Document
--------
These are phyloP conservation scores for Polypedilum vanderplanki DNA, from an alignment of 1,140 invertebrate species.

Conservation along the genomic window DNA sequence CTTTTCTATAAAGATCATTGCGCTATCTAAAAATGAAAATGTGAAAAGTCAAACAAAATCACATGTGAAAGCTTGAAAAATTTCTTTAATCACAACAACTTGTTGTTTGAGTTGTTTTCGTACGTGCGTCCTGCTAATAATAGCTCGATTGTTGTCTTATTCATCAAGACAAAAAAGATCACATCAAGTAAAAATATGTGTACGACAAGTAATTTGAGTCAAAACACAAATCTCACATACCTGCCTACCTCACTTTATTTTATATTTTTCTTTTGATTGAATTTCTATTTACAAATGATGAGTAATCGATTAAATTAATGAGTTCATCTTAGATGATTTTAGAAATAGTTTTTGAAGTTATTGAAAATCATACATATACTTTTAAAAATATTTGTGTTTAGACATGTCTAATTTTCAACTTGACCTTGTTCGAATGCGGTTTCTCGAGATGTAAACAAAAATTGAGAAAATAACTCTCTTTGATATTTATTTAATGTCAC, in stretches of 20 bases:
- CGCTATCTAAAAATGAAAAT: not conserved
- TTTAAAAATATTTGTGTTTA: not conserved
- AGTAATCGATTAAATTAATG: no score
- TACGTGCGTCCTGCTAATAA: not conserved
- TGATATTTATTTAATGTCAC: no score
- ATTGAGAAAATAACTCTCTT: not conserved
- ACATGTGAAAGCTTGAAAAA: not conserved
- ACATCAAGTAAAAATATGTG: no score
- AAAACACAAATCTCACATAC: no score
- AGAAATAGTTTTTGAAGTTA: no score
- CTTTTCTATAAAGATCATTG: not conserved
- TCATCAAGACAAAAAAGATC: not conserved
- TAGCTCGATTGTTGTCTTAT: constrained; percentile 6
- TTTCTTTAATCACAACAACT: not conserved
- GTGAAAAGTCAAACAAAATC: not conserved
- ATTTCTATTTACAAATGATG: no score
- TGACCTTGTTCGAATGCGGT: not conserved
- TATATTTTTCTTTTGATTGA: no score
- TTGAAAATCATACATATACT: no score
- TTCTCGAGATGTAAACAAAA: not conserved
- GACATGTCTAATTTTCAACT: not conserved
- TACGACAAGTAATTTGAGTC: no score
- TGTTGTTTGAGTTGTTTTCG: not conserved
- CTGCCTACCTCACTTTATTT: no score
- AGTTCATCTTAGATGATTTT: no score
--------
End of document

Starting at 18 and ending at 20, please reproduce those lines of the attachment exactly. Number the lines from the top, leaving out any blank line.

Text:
- ATTTCTATTTACAAATGATG: no score
- TGACCTTGTTCGAATGCGGT: not conserved
- TATATTTTTCTTTTGATTGA: no score